After the 6-cylinder in-line mechanics came a 4.2-liter alternative that delivered the same power as the 3.8, while in the 70s a mechanic was already introduced V12 of 5.3 liters that delivered 270 horses.

At that time, a spectacular Aston Martin also arrived from the United Kingdom DB5, Lamborghini was immersed in the Miura, the Islero and the Espada, Ferrari with the 365, Porsche with the 911 and the projects of the 912 and 914.

The Jaguar E-Type was succeeded by the Jaguar XJ-S, later called XJS, available both with coupe body and convertible body and even with a Targa alternative in its range. Its production was also long-lived, lasting from the mid-1970s to 1996, managing to exceed 115,000 units produced.

Beyond the sports concept that the Jaguar E-Type presented in the sixties, the Jaguar XJ-S went further in the line of Gran Turismo, a line that would later be followed by its successor, the Jaguar XK, who currently, even with rumors already of a new model in the coming years, it shares the range with the Jaguar F-Type, which we can consider a more direct successor to the Jaguar E-Type, even taking into account that the Jaguar E-Type coupé was a 2 + 2 and not a two-seater as the F-Type coupe is presented today.

Under the hood of the XJ-S was still present a mechanic V12 5.3 liters, as the last of the E-Type looked, achieving a power of 284 horses. In addition, after its debut, already in the 1980s, a 3.6-liter inline 6-cylinder alternative was introduced that delivered a power of 224 horsepower. In the last stage, in the 90s, we find another 6-cylinder 4-liter, around 230 horses, as well as a V12 of 6 liters that delivered 300 horses.

At the end of the 80s the Jaguar was presented XJR-S, a sports version, produced by Jaguar Sport, which is limited to 350 units and maintaining the mechanics V12 5.3-liter, as well as later the 6-liter block, introduced new details in its bodywork, new wheels and especially a tuning of the specific cycle part.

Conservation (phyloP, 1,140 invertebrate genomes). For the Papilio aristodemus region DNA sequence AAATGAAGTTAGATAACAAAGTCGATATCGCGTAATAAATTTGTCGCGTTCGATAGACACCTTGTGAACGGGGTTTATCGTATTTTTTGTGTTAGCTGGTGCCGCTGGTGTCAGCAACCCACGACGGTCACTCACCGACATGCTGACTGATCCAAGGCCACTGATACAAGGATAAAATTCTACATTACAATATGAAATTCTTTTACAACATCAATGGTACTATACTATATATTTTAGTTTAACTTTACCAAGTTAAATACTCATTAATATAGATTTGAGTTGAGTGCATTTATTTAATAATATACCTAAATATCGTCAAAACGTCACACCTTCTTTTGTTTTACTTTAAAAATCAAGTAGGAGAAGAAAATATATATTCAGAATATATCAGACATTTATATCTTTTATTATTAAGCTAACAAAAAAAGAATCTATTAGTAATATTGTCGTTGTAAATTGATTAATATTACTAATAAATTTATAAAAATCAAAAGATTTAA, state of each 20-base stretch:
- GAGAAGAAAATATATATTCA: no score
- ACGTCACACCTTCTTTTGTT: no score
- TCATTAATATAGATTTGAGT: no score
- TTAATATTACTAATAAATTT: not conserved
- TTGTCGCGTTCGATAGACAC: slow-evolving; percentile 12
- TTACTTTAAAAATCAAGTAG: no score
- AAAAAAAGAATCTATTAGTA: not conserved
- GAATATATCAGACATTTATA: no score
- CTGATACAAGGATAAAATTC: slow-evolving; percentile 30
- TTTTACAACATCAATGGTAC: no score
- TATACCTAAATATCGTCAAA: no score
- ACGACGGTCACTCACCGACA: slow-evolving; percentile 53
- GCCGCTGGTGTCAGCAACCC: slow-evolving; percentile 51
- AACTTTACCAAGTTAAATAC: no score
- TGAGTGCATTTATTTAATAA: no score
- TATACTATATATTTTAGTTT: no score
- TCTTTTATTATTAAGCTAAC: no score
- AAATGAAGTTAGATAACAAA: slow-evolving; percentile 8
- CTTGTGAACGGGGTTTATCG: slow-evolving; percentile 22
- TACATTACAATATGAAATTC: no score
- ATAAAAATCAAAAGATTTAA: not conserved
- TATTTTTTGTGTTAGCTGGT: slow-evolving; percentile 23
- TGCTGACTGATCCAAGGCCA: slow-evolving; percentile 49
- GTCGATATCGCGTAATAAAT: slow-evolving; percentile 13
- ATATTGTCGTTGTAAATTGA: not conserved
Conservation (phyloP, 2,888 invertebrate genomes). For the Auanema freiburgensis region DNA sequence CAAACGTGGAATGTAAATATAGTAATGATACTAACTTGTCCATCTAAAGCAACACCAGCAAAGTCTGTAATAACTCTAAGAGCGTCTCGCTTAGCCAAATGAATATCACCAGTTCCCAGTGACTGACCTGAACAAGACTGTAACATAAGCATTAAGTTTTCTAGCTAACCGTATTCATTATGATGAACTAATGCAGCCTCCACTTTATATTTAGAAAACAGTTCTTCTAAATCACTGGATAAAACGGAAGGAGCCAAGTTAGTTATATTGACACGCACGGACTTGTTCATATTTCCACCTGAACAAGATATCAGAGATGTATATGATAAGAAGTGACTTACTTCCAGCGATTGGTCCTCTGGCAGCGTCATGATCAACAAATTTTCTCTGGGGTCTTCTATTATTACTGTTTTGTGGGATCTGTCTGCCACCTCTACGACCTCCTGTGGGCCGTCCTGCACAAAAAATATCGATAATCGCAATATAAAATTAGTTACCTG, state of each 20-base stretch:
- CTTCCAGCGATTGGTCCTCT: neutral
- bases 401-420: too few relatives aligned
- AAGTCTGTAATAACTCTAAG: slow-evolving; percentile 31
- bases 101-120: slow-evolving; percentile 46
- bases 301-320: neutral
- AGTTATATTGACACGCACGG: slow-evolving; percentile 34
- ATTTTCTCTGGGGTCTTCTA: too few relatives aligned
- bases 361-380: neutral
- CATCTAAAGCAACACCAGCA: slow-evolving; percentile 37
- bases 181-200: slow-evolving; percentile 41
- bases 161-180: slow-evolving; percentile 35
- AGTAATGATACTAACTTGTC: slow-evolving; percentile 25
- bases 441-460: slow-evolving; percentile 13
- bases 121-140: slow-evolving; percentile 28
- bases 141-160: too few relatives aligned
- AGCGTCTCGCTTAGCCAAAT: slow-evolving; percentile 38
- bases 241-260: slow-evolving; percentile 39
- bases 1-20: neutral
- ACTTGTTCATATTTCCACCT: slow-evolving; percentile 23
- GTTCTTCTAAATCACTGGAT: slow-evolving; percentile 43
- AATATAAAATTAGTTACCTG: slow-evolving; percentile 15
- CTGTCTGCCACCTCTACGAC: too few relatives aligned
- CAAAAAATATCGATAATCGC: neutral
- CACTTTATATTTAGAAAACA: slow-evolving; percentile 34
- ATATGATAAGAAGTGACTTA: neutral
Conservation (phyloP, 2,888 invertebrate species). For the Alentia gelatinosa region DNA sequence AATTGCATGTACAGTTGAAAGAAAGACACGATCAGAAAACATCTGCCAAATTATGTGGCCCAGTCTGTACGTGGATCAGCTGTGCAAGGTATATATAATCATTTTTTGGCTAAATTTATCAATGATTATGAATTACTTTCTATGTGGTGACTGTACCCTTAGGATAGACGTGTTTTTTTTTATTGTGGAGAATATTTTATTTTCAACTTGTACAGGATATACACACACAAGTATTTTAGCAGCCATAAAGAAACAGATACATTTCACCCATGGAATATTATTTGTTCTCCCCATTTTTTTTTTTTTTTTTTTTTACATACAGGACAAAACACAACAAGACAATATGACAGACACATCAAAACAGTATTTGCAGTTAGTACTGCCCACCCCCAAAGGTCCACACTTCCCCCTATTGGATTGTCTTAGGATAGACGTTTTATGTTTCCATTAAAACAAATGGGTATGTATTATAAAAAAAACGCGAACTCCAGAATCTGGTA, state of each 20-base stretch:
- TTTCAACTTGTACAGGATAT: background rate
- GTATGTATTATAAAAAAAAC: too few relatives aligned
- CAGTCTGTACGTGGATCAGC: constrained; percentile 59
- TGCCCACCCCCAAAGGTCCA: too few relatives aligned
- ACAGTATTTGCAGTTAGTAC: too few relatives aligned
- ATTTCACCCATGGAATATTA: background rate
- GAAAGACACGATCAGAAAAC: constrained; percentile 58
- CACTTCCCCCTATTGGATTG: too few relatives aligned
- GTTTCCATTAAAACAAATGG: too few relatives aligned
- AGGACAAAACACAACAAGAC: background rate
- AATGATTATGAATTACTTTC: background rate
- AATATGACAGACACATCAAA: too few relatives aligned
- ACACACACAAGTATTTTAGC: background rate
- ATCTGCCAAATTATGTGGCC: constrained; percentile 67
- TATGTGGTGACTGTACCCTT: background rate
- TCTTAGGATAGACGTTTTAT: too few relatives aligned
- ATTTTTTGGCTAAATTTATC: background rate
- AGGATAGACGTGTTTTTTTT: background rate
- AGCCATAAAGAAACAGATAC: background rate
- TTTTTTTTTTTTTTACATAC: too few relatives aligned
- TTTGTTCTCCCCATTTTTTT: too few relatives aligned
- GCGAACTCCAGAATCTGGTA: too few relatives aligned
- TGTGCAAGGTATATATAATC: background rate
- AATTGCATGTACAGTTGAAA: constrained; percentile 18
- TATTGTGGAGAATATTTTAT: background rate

Therefore, from the E-Type to the XJ-S we find ourselves a step from a sports car to a GT, which later would give way to a Jaguar XK of which its second generation is currently marketed, preserving the GT spirit, to finally meet the Jaguar F-Type, who seems set to inherit the charm of the E-Type.

You have not made it easy for us Jaguar

When the Jaguar F-Type project took its first steps, many saw in this new two-seater from Jaguar a direct rival to the Porsche 911. Upon arrival, the feeling was that the F-Type was one step below the eternal Stuttgart sports car … but before deciding between the purchase of the German or the F-Type there is a question we have to answer … convertible or coupe?

Jaguar has not made it easy for us to choose one or the other. The Jaguar F-Type roadster does not fall short in beauty and also offers the plus of being able to convert when we want to go on to enjoy the V6, or of course better the V8, without a roof that mediates between our ears and the exhaust system. But of course, there is the coupe, with a spectacular rear drop, with an elegant rear, with that rear glass and to top it off in the V8 version with an extra 50 horsepower.

Coupe or Roadster? … difficult choice.